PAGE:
Swine Flu – Don’t Panic U.S. Urges
Americans are being urged not to panic. So far cases of the swine flu in the U.S. have been mild.
About 20 cases of the swine influenza A (H1N1) have been found in the U.S., with eight in New York City and seven in California. The Centers for Disease Control and Prevention (CDC) is trying to find the source of the infection.
The U.S. has called for an emergency declaration as a “standard operating procedure” said Homeland Security Secretary Jane Napolitano, equating it to emergency preparedness similar to what would be called for a hurricane.
With that, funds can be released along with one-quarter of the nation’s stockpile of antiflu drugs, which totals about 50 million dosages.
Later today the State Department is expected to issue a travel warning urging Americans avoid visiting Mexico if possible, especially for nonessential travel.
American investigators said they expect more cases here. The swine flu has killed about 103 in Mexico and has 1,600 sickened.
So far there is only one hospitalization in the U.S. Eight of the 20 cases are confirmed in New York City at the St. Francis Preparatory School in Fresh Meadows, Queens. They are reported to be mild cases.
Individual schools have been closed there and in Texas. In addition to California, there are two cases in Kansas, two in Texas and one in Ohio.
These strains of the virus appear to have the same footprint as the Mexican variety.
Whether the virus is mutating from a swine flu to a more lethal virus is still unclear, partially because there are only two labs, one in Atlanta and one in Winnipeg, Canada that can confirm a case, reports the New York Times.
Still uncertain is whether this year’s flu vaccine is effective against the swine flu. There is a human strain of H1N1 in this year’s shot.
The CDC reports that this influenza is susceptible to the prescription antiviral drugs oseltamivir and zanamivir. Those sickened should also wear face masks.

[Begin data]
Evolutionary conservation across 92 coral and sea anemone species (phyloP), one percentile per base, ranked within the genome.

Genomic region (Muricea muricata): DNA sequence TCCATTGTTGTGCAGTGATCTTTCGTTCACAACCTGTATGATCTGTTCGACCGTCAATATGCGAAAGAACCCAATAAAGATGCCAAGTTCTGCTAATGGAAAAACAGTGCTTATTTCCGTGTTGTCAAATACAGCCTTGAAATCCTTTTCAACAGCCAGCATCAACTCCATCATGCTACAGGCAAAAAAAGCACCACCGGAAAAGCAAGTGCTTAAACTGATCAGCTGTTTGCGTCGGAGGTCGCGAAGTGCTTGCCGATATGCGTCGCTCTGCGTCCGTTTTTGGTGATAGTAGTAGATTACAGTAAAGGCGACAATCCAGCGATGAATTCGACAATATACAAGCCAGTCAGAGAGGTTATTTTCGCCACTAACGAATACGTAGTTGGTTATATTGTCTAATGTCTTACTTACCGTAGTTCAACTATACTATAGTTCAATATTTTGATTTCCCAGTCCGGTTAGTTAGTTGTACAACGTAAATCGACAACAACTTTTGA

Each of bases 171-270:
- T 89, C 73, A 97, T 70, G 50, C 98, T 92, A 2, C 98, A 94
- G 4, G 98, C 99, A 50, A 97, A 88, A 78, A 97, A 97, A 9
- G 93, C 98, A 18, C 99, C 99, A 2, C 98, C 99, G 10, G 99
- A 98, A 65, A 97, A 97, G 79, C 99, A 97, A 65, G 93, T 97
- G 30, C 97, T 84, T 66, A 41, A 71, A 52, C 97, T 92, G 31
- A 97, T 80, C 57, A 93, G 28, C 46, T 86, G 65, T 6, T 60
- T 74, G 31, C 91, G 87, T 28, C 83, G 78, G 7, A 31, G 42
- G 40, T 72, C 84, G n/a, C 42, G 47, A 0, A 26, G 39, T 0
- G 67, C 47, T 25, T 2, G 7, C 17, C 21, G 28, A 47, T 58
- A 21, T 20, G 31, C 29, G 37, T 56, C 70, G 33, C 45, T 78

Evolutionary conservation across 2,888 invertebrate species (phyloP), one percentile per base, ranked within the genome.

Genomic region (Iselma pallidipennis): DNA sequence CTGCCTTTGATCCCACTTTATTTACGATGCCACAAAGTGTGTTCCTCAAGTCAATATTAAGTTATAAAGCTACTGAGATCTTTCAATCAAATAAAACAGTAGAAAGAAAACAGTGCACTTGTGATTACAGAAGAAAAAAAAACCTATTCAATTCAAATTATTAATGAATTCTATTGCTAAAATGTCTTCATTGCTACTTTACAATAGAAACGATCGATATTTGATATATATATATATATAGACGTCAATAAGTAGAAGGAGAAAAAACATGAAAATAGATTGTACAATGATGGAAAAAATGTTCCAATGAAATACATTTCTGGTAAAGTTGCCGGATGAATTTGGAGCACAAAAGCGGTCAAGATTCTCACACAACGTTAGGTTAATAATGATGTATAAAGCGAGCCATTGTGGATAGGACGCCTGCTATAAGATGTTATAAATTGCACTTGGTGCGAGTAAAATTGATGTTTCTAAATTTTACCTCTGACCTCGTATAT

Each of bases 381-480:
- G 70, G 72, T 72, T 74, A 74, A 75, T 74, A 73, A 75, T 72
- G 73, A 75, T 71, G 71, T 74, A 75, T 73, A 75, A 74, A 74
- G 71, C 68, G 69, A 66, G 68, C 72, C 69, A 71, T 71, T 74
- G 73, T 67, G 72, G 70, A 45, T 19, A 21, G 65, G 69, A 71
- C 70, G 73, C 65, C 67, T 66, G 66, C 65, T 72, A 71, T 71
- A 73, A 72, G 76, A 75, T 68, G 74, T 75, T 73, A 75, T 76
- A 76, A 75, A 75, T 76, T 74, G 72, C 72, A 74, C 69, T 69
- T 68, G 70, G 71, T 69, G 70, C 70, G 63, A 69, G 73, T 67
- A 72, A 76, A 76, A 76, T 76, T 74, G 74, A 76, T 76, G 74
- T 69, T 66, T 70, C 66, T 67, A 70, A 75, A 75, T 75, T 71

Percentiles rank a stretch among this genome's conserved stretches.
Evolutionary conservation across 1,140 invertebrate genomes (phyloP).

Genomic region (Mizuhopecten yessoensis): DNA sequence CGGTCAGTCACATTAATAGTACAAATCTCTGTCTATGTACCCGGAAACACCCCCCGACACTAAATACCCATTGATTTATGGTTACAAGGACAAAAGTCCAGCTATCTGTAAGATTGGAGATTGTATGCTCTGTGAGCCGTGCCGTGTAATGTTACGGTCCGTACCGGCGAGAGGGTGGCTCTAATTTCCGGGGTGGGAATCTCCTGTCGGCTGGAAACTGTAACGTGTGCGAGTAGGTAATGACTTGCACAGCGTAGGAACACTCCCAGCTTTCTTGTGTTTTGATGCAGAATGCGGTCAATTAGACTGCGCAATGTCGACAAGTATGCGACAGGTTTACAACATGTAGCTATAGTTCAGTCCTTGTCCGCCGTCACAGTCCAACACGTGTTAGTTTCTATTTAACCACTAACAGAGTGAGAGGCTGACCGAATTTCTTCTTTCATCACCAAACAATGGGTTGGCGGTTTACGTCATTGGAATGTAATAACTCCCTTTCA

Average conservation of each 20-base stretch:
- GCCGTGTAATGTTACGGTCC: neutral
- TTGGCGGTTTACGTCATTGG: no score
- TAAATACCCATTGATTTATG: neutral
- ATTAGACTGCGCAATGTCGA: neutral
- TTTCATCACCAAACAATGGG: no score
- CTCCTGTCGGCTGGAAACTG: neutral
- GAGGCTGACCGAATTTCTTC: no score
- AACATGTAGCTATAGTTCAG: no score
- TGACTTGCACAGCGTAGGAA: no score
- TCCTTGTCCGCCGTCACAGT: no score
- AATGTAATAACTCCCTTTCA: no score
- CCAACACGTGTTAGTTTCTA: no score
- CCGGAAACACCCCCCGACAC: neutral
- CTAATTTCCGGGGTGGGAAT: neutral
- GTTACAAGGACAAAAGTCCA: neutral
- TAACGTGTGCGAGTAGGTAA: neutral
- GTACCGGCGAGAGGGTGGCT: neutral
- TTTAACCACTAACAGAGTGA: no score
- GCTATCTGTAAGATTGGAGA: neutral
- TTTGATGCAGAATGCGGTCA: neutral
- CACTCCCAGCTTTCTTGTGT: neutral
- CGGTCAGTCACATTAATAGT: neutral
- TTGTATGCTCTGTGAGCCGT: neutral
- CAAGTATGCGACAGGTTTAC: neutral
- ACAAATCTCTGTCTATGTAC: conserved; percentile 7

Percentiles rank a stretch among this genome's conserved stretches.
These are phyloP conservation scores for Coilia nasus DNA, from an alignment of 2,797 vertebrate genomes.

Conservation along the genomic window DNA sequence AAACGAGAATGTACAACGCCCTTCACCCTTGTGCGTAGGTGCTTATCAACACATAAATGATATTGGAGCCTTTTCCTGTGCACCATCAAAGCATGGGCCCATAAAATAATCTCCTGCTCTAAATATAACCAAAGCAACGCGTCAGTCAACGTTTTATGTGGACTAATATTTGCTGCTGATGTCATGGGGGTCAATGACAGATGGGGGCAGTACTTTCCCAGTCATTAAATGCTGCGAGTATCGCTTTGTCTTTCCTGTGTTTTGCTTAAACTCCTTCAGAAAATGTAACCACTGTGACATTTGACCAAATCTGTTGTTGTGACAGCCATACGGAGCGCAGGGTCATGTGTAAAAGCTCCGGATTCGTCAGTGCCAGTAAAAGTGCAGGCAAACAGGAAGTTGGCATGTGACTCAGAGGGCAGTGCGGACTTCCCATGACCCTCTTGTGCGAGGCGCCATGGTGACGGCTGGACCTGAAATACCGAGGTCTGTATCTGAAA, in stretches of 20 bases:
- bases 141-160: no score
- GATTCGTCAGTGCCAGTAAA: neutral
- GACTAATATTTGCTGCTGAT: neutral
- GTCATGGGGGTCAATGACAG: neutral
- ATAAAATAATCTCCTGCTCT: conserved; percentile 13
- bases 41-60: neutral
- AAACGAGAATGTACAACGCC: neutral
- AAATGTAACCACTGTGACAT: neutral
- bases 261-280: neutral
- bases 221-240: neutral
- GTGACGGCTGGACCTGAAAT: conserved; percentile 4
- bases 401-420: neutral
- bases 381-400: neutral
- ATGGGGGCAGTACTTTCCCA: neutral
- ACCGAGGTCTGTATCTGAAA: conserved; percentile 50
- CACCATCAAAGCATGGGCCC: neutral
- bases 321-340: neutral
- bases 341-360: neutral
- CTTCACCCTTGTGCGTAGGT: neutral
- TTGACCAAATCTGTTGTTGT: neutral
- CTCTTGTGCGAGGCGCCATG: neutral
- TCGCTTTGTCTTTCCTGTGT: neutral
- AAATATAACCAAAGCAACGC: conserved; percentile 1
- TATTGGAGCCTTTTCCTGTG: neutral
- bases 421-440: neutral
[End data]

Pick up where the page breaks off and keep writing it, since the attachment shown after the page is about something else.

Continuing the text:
Americans are being encouraged to wash their hands frequently and stay home if they feel ill.
Border agents with Mexico are asking travelers if they are suffering from a fever or the flu. Across the border are being asked to wear masks and are being directed to medical care.
Airlines are still flying into and out of Mexico, though restrictions have been listed on those who decide to reschedule their trips to another time. CNN reports that Delta and Air Canada allow passengers to change their travel plans at no additional cost.
Canada recently identified six cases of swine fever among people who had just visited Mexico.
Travel advisories have also been issued urging Europeans to avoid traveling to Mexico or the U.S. and on Monday, the European Union’s health commissioner warned Europeans to avoid travel to Mexico or the U.S. unless it is absolutely necessary.
The CDC believes that warning is a bit too strong especially since there have been just 20 cases of swine flu in the states. The news that Spain has its first confirmed case sparked the warning. New Zealand has 10 suspected cases.
Sickening the Economy
U.S. stocks concerning food and travel are taking the hit so far Monday. Crude oil futures fell nearly $3, Exxon Mobil and Microsoft and Intel
The swine flu outbreak has analysts lowering expectations for pork producers, namely Smithfield Foods Inc., Hormel Foods Corp., and Tyson Foods Inc. There is no evidence that the swine flu can be spread by consuming pork, but is expected to discourage purchasers of the meat while the outbreak is in full swing. The industry-funded National Pork Board said it "wishes to reassure the public that pork is safe and will continue to be safe to consume” reports Forbes.
President Obama declared Monday that “science is more essential…than ever before” to ensure the nationals health, security and economy. Speaking to the National Academy of Sciences, the president has vowed to take politics out of science, referring to his recent decision to reverse the ban on funding embryonic stem cell research. #